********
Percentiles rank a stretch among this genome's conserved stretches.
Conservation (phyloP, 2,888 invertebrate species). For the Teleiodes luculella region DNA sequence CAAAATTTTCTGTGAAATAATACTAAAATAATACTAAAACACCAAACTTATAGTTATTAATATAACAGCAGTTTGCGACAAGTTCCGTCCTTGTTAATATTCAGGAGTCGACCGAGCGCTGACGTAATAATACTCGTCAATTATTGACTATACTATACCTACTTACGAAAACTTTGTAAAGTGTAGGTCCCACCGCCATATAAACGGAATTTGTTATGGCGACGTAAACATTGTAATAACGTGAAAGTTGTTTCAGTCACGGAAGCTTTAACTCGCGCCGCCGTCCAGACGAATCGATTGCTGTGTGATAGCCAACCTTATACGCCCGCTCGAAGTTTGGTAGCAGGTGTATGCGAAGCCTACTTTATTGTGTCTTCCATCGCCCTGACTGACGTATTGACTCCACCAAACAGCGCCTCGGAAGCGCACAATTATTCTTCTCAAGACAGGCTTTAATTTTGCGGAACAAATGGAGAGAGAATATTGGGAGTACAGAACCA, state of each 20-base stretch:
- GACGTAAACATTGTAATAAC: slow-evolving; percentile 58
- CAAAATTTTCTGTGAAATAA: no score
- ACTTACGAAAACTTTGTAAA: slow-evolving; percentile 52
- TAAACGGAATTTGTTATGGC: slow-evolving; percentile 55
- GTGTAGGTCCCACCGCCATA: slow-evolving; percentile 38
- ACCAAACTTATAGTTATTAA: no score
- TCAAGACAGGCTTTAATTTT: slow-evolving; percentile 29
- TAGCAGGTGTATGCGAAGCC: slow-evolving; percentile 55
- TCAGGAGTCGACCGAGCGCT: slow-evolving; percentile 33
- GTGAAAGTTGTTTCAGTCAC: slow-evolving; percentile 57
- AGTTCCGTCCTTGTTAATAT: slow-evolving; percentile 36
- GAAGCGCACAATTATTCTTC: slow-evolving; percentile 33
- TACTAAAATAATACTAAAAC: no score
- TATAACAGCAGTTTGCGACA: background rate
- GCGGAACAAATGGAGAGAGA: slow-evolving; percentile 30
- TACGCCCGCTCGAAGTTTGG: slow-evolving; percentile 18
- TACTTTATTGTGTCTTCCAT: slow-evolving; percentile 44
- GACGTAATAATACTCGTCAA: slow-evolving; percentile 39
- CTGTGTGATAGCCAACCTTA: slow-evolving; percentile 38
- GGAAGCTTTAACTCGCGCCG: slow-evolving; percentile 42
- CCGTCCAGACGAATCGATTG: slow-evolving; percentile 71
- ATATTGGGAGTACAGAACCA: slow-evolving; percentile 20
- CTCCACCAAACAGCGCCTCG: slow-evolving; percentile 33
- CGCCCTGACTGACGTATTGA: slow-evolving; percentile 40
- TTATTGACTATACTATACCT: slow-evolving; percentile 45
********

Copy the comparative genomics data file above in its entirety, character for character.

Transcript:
Percentiles rank a stretch among this genome's conserved stretches.
Conservation (phyloP, 2,888 invertebrate species). For the Teleiodes luculella region DNA sequence CAAAATTTTCTGTGAAATAATACTAAAATAATACTAAAACACCAAACTTATAGTTATTAATATAACAGCAGTTTGCGACAAGTTCCGTCCTTGTTAATATTCAGGAGTCGACCGAGCGCTGACGTAATAATACTCGTCAATTATTGACTATACTATACCTACTTACGAAAACTTTGTAAAGTGTAGGTCCCACCGCCATATAAACGGAATTTGTTATGGCGACGTAAACATTGTAATAACGTGAAAGTTGTTTCAGTCACGGAAGCTTTAACTCGCGCCGCCGTCCAGACGAATCGATTGCTGTGTGATAGCCAACCTTATACGCCCGCTCGAAGTTTGGTAGCAGGTGTATGCGAAGCCTACTTTATTGTGTCTTCCATCGCCCTGACTGACGTATTGACTCCACCAAACAGCGCCTCGGAAGCGCACAATTATTCTTCTCAAGACAGGCTTTAATTTTGCGGAACAAATGGAGAGAGAATATTGGGAGTACAGAACCA, state of each 20-base stretch:
- GACGTAAACATTGTAATAAC: slow-evolving; percentile 58
- CAAAATTTTCTGTGAAATAA: no score
- ACTTACGAAAACTTTGTAAA: slow-evolving; percentile 52
- TAAACGGAATTTGTTATGGC: slow-evolving; percentile 55
- GTGTAGGTCCCACCGCCATA: slow-evolving; percentile 38
- ACCAAACTTATAGTTATTAA: no score
- TCAAGACAGGCTTTAATTTT: slow-evolving; percentile 29
- TAGCAGGTGTATGCGAAGCC: slow-evolving; percentile 55
- TCAGGAGTCGACCGAGCGCT: slow-evolving; percentile 33
- GTGAAAGTTGTTTCAGTCAC: slow-evolving; percentile 57
- AGTTCCGTCCTTGTTAATAT: slow-evolving; percentile 36
- GAAGCGCACAATTATTCTTC: slow-evolving; percentile 33
- TACTAAAATAATACTAAAAC: no score
- TATAACAGCAGTTTGCGACA: background rate
- GCGGAACAAATGGAGAGAGA: slow-evolving; percentile 30
- TACGCCCGCTCGAAGTTTGG: slow-evolving; percentile 18
- TACTTTATTGTGTCTTCCAT: slow-evolving; percentile 44
- GACGTAATAATACTCGTCAA: slow-evolving; percentile 39
- CTGTGTGATAGCCAACCTTA: slow-evolving; percentile 38
- GGAAGCTTTAACTCGCGCCG: slow-evolving; percentile 42
- CCGTCCAGACGAATCGATTG: slow-evolving; percentile 71
- ATATTGGGAGTACAGAACCA: slow-evolving; percentile 20
- CTCCACCAAACAGCGCCTCG: slow-evolving; percentile 33
- CGCCCTGACTGACGTATTGA: slow-evolving; percentile 40
- TTATTGACTATACTATACCT: slow-evolving; percentile 45